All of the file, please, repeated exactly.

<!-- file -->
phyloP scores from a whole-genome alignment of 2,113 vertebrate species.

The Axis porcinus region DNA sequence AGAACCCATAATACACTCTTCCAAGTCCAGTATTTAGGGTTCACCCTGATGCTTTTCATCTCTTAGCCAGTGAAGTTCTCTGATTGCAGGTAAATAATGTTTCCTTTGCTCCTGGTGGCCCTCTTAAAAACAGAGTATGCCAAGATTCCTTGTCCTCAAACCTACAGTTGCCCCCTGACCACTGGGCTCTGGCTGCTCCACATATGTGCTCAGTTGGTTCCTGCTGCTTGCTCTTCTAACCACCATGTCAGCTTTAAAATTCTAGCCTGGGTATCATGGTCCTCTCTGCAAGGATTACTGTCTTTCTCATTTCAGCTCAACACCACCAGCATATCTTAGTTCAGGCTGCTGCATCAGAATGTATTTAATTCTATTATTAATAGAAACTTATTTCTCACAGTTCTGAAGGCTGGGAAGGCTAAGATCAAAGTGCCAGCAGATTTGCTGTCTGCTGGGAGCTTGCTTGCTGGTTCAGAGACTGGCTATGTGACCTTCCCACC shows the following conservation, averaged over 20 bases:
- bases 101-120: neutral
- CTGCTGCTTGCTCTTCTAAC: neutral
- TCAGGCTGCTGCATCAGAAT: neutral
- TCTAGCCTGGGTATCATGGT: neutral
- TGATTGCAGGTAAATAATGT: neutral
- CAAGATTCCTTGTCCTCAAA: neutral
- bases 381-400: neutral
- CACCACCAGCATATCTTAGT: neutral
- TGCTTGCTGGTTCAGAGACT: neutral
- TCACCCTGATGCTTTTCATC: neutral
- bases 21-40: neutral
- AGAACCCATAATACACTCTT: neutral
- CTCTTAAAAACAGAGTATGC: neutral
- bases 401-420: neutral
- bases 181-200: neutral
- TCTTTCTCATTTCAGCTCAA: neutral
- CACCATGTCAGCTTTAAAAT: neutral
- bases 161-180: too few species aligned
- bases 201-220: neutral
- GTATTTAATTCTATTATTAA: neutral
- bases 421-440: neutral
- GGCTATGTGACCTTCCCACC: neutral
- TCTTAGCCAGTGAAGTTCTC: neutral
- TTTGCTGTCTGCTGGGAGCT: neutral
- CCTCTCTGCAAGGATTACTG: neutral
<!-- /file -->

phyloP scores from a whole-genome alignment of 2,113 vertebrate species.

The Axis porcinus region DNA sequence AGAACCCATAATACACTCTTCCAAGTCCAGTATTTAGGGTTCACCCTGATGCTTTTCATCTCTTAGCCAGTGAAGTTCTCTGATTGCAGGTAAATAATGTTTCCTTTGCTCCTGGTGGCCCTCTTAAAAACAGAGTATGCCAAGATTCCTTGTCCTCAAACCTACAGTTGCCCCCTGACCACTGGGCTCTGGCTGCTCCACATATGTGCTCAGTTGGTTCCTGCTGCTTGCTCTTCTAACCACCATGTCAGCTTTAAAATTCTAGCCTGGGTATCATGGTCCTCTCTGCAAGGATTACTGTCTTTCTCATTTCAGCTCAACACCACCAGCATATCTTAGTTCAGGCTGCTGCATCAGAATGTATTTAATTCTATTATTAATAGAAACTTATTTCTCACAGTTCTGAAGGCTGGGAAGGCTAAGATCAAAGTGCCAGCAGATTTGCTGTCTGCTGGGAGCTTGCTTGCTGGTTCAGAGACTGGCTATGTGACCTTCCCACC shows the following conservation, averaged over 20 bases:
- bases 101-120: neutral
- CTGCTGCTTGCTCTTCTAAC: neutral
- TCAGGCTGCTGCATCAGAAT: neutral
- TCTAGCCTGGGTATCATGGT: neutral
- TGATTGCAGGTAAATAATGT: neutral
- CAAGATTCCTTGTCCTCAAA: neutral
- bases 381-400: neutral
- CACCACCAGCATATCTTAGT: neutral
- TGCTTGCTGGTTCAGAGACT: neutral
- TCACCCTGATGCTTTTCATC: neutral
- bases 21-40: neutral
- AGAACCCATAATACACTCTT: neutral
- CTCTTAAAAACAGAGTATGC: neutral
- bases 401-420: neutral
- bases 181-200: neutral
- TCTTTCTCATTTCAGCTCAA: neutral
- CACCATGTCAGCTTTAAAAT: neutral
- bases 161-180: too few species aligned
- bases 201-220: neutral
- GTATTTAATTCTATTATTAA: neutral
- bases 421-440: neutral
- GGCTATGTGACCTTCCCACC: neutral
- TCTTAGCCAGTGAAGTTCTC: neutral
- TTTGCTGTCTGCTGGGAGCT: neutral
- CCTCTCTGCAAGGATTACTG: neutral